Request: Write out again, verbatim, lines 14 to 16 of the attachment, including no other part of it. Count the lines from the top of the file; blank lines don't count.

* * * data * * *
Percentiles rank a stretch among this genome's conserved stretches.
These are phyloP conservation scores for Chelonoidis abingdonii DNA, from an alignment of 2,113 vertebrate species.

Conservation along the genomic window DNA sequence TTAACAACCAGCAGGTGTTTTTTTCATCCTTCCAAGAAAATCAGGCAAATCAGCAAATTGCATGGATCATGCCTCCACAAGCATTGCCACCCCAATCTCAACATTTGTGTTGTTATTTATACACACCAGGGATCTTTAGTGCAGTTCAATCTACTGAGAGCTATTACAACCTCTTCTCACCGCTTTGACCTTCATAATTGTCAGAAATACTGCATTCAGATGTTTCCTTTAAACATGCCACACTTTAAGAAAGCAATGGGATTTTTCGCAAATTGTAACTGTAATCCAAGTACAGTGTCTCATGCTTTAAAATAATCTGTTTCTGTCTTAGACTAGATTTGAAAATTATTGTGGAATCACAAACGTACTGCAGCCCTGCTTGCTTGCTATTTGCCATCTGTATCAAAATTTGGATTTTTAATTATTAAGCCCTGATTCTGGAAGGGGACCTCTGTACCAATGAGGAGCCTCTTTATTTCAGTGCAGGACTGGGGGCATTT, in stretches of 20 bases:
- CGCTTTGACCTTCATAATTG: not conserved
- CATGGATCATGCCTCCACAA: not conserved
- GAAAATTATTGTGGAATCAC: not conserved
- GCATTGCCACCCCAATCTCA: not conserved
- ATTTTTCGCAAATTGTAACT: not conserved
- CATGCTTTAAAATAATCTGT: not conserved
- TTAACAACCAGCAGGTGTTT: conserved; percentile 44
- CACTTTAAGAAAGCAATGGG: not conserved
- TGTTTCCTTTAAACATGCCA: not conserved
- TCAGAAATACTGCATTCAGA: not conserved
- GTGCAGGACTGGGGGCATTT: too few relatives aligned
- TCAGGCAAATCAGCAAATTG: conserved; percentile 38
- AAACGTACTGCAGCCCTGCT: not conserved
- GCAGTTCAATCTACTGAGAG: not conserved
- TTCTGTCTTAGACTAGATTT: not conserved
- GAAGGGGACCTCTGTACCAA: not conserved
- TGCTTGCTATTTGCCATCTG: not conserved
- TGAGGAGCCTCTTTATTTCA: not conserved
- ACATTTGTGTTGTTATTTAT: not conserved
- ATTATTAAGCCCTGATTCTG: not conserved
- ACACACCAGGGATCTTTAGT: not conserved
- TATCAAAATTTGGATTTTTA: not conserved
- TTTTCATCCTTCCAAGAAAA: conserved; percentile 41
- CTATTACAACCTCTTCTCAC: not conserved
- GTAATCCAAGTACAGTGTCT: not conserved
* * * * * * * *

- GTGCAGGACTGGGGGCATTT: too few relatives aligned
- TCAGGCAAATCAGCAAATTG: conserved; percentile 38
- AAACGTACTGCAGCCCTGCT: not conserved